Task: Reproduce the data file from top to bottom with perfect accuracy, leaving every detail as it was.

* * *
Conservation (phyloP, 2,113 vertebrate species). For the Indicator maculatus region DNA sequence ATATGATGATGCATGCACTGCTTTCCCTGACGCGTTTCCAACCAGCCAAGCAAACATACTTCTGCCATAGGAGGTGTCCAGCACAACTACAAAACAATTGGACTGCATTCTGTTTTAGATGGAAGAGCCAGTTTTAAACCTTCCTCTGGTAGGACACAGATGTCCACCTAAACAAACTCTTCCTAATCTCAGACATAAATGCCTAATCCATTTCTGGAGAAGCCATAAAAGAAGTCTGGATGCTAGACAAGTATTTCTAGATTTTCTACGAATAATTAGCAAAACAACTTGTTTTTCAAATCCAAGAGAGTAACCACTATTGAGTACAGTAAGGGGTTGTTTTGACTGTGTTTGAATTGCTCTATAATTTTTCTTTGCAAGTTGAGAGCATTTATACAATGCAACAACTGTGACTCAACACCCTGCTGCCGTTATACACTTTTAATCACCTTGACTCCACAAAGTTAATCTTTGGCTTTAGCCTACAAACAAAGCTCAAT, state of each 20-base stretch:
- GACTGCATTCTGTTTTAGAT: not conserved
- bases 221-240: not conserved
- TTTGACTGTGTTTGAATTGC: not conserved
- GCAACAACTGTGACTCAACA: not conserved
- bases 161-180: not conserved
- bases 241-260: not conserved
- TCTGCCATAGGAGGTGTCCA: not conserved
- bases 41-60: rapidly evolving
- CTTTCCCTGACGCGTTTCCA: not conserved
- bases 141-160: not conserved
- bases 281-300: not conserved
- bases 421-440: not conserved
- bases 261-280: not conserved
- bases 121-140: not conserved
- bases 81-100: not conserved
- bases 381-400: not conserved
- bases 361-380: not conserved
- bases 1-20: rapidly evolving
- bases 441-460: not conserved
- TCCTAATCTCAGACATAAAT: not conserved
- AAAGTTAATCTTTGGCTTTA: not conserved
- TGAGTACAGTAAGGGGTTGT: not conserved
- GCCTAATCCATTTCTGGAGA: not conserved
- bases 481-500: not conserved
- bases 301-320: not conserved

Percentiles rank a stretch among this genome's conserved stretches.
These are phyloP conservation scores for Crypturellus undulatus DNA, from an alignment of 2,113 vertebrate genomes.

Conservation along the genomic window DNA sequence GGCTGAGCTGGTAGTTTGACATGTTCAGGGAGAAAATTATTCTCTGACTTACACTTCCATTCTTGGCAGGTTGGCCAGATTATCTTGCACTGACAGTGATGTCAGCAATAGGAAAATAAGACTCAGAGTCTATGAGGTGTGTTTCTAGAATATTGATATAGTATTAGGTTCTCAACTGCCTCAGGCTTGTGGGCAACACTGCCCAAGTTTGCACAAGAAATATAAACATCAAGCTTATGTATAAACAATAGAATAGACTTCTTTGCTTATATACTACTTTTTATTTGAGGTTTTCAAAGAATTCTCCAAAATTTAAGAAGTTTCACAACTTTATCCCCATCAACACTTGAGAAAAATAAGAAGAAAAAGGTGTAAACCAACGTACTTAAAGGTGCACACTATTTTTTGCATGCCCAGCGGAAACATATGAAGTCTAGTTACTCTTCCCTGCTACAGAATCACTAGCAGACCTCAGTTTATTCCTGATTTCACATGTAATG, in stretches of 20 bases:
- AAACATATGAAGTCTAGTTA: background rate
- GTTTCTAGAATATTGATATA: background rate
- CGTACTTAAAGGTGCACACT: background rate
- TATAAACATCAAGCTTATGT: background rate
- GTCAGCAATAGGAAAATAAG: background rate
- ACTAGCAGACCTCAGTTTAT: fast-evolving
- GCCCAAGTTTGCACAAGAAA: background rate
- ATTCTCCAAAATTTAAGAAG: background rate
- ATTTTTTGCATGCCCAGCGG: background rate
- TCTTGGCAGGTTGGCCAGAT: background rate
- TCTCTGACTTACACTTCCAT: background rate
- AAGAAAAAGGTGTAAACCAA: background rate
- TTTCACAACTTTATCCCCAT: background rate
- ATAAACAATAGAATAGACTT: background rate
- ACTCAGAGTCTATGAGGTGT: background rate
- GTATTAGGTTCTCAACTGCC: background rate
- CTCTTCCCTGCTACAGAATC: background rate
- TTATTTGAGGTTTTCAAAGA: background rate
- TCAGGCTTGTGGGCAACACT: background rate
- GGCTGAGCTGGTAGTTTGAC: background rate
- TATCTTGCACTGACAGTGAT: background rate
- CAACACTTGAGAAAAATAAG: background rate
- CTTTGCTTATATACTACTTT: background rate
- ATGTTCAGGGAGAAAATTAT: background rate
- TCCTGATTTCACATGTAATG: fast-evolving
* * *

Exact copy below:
Conservation (phyloP, 2,113 vertebrate species). For the Indicator maculatus region DNA sequence ATATGATGATGCATGCACTGCTTTCCCTGACGCGTTTCCAACCAGCCAAGCAAACATACTTCTGCCATAGGAGGTGTCCAGCACAACTACAAAACAATTGGACTGCATTCTGTTTTAGATGGAAGAGCCAGTTTTAAACCTTCCTCTGGTAGGACACAGATGTCCACCTAAACAAACTCTTCCTAATCTCAGACATAAATGCCTAATCCATTTCTGGAGAAGCCATAAAAGAAGTCTGGATGCTAGACAAGTATTTCTAGATTTTCTACGAATAATTAGCAAAACAACTTGTTTTTCAAATCCAAGAGAGTAACCACTATTGAGTACAGTAAGGGGTTGTTTTGACTGTGTTTGAATTGCTCTATAATTTTTCTTTGCAAGTTGAGAGCATTTATACAATGCAACAACTGTGACTCAACACCCTGCTGCCGTTATACACTTTTAATCACCTTGACTCCACAAAGTTAATCTTTGGCTTTAGCCTACAAACAAAGCTCAAT, state of each 20-base stretch:
- GACTGCATTCTGTTTTAGAT: not conserved
- bases 221-240: not conserved
- TTTGACTGTGTTTGAATTGC: not conserved
- GCAACAACTGTGACTCAACA: not conserved
- bases 161-180: not conserved
- bases 241-260: not conserved
- TCTGCCATAGGAGGTGTCCA: not conserved
- bases 41-60: rapidly evolving
- CTTTCCCTGACGCGTTTCCA: not conserved
- bases 141-160: not conserved
- bases 281-300: not conserved
- bases 421-440: not conserved
- bases 261-280: not conserved
- bases 121-140: not conserved
- bases 81-100: not conserved
- bases 381-400: not conserved
- bases 361-380: not conserved
- bases 1-20: rapidly evolving
- bases 441-460: not conserved
- TCCTAATCTCAGACATAAAT: not conserved
- AAAGTTAATCTTTGGCTTTA: not conserved
- TGAGTACAGTAAGGGGTTGT: not conserved
- GCCTAATCCATTTCTGGAGA: not conserved
- bases 481-500: not conserved
- bases 301-320: not conserved

Percentiles rank a stretch among this genome's conserved stretches.
These are phyloP conservation scores for Crypturellus undulatus DNA, from an alignment of 2,113 vertebrate genomes.

Conservation along the genomic window DNA sequence GGCTGAGCTGGTAGTTTGACATGTTCAGGGAGAAAATTATTCTCTGACTTACACTTCCATTCTTGGCAGGTTGGCCAGATTATCTTGCACTGACAGTGATGTCAGCAATAGGAAAATAAGACTCAGAGTCTATGAGGTGTGTTTCTAGAATATTGATATAGTATTAGGTTCTCAACTGCCTCAGGCTTGTGGGCAACACTGCCCAAGTTTGCACAAGAAATATAAACATCAAGCTTATGTATAAACAATAGAATAGACTTCTTTGCTTATATACTACTTTTTATTTGAGGTTTTCAAAGAATTCTCCAAAATTTAAGAAGTTTCACAACTTTATCCCCATCAACACTTGAGAAAAATAAGAAGAAAAAGGTGTAAACCAACGTACTTAAAGGTGCACACTATTTTTTGCATGCCCAGCGGAAACATATGAAGTCTAGTTACTCTTCCCTGCTACAGAATCACTAGCAGACCTCAGTTTATTCCTGATTTCACATGTAATG, in stretches of 20 bases:
- AAACATATGAAGTCTAGTTA: background rate
- GTTTCTAGAATATTGATATA: background rate
- CGTACTTAAAGGTGCACACT: background rate
- TATAAACATCAAGCTTATGT: background rate
- GTCAGCAATAGGAAAATAAG: background rate
- ACTAGCAGACCTCAGTTTAT: fast-evolving
- GCCCAAGTTTGCACAAGAAA: background rate
- ATTCTCCAAAATTTAAGAAG: background rate
- ATTTTTTGCATGCCCAGCGG: background rate
- TCTTGGCAGGTTGGCCAGAT: background rate
- TCTCTGACTTACACTTCCAT: background rate
- AAGAAAAAGGTGTAAACCAA: background rate
- TTTCACAACTTTATCCCCAT: background rate
- ATAAACAATAGAATAGACTT: background rate
- ACTCAGAGTCTATGAGGTGT: background rate
- GTATTAGGTTCTCAACTGCC: background rate
- CTCTTCCCTGCTACAGAATC: background rate
- TTATTTGAGGTTTTCAAAGA: background rate
- TCAGGCTTGTGGGCAACACT: background rate
- GGCTGAGCTGGTAGTTTGAC: background rate
- TATCTTGCACTGACAGTGAT: background rate
- CAACACTTGAGAAAAATAAG: background rate
- CTTTGCTTATATACTACTTT: background rate
- ATGTTCAGGGAGAAAATTAT: background rate
- TCCTGATTTCACATGTAATG: fast-evolving